Right off the bat I want to say that I consulted a walkthrough. Having heard that there are many hidden rooms and areas in the game, I didn't feel like walking around randomly bombing every section of wall or setting fire to every bush. So I used a guide.
I progressed through the game, learning that my health, my weapons, and my defences could be upgraded by acquiring new items. Using a guide really helped me go through the game in a logical manner, taking away what some might say is the game's unique open world design. Rather than stumbling across a dungeon that's much too hard and getting my ass kicked, I took the dungeons in a progressive order, starting with the easiest.
Second, the game reminded me of Dark Souls. When you die, you start back at the starting screen, with your items intact but your health reduced. I got so used to running through certain areas that I knew how the enemies were going to come at me before I got there. When I cleared an area of enemies, running back through them again was like running through an empty Undead Burg.
Also, when you die (which I did, quite often, at the beginning before getting more hearts) you start back at the first area again, but with reduced health. I was glad to find out that I didn't lose any of my weapons or equipment that I'd picked up along the way. And I did die, often as not because I was facing the wrong way when trying to attack, or because I'd been surrounded by a room full of enemies.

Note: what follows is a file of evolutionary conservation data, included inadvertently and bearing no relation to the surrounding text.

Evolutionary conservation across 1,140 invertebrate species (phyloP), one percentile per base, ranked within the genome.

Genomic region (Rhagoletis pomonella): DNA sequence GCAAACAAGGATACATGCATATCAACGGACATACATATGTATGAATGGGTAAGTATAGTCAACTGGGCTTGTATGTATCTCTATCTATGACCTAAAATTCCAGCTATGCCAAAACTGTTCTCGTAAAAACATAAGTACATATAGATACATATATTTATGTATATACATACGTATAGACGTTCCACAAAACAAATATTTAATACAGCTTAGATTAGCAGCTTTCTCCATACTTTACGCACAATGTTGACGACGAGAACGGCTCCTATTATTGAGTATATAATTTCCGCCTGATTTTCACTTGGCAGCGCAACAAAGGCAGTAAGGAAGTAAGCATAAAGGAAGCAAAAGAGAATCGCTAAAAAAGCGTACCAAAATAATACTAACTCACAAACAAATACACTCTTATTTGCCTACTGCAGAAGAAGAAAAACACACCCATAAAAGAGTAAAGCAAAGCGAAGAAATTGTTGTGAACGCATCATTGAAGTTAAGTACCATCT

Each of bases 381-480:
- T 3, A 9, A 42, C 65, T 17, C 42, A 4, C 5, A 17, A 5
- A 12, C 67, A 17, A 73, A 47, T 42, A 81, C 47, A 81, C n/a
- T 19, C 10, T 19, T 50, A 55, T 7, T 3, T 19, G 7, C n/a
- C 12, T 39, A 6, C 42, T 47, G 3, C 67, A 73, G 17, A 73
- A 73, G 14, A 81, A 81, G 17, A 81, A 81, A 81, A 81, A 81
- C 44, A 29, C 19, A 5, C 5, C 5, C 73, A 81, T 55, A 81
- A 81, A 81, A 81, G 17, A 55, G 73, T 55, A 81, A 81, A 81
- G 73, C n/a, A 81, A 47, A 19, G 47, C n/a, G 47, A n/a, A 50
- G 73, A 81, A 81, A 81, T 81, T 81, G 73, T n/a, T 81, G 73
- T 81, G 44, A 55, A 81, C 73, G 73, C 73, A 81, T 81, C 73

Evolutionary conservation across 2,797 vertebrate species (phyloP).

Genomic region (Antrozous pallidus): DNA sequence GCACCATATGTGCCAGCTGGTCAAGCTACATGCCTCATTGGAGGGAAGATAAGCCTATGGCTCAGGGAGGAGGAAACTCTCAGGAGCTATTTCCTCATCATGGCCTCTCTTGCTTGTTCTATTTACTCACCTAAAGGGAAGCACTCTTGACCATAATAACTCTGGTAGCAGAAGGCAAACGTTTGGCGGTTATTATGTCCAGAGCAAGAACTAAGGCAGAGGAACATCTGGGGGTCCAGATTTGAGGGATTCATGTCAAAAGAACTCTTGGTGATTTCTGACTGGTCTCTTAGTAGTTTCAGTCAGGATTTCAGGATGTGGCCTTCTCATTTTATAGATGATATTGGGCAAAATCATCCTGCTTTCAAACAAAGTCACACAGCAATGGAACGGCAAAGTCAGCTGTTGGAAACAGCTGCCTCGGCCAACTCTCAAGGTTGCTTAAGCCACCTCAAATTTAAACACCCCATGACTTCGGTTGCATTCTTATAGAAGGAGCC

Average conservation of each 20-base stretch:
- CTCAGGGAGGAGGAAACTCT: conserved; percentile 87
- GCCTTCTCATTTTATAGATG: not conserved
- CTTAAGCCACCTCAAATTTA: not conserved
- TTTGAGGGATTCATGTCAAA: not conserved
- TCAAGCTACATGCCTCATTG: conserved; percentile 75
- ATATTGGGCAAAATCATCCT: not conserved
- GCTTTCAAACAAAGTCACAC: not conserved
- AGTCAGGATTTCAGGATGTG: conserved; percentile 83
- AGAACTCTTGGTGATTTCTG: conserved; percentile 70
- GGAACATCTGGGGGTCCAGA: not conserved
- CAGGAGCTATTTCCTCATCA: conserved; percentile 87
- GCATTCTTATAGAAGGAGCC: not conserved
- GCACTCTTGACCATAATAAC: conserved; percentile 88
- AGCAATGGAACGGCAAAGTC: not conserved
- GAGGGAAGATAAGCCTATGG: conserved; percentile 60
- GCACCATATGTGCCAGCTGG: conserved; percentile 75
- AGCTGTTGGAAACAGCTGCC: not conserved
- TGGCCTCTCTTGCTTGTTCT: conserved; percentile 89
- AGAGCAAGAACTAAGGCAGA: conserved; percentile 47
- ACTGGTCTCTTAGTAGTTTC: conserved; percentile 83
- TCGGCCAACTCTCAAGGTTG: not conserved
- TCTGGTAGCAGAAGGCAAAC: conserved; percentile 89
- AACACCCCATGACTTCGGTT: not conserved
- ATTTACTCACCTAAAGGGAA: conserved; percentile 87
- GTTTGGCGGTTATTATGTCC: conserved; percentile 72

One interesting mechanic is that if you are at full health, you can throw your sword as a projectile, but if you take any damage at all, you lose that ability and the sword can only stab adjacent spots. Also interesting is that each arrow fired costs one rupee. I didn't realize this until suddenly I couldn't fire my arrows anymore, and I discovered that all my money had disappeared somehow. So I learned to conserve arrows, and I tried my best not to get hit, and stay at full health.
Third, this map is freaking huge. In my play through, which took under 7 hours, I'm not sure that I actually went to every area in the map. The graphics do a reasonable job of depicting different areas, with clever use of colour and patterns. I was genuinely shocked when I saw boulders crashing down from the mountainside. Dungeons had rooms that were pitch black, requiring you to light them up with your candle.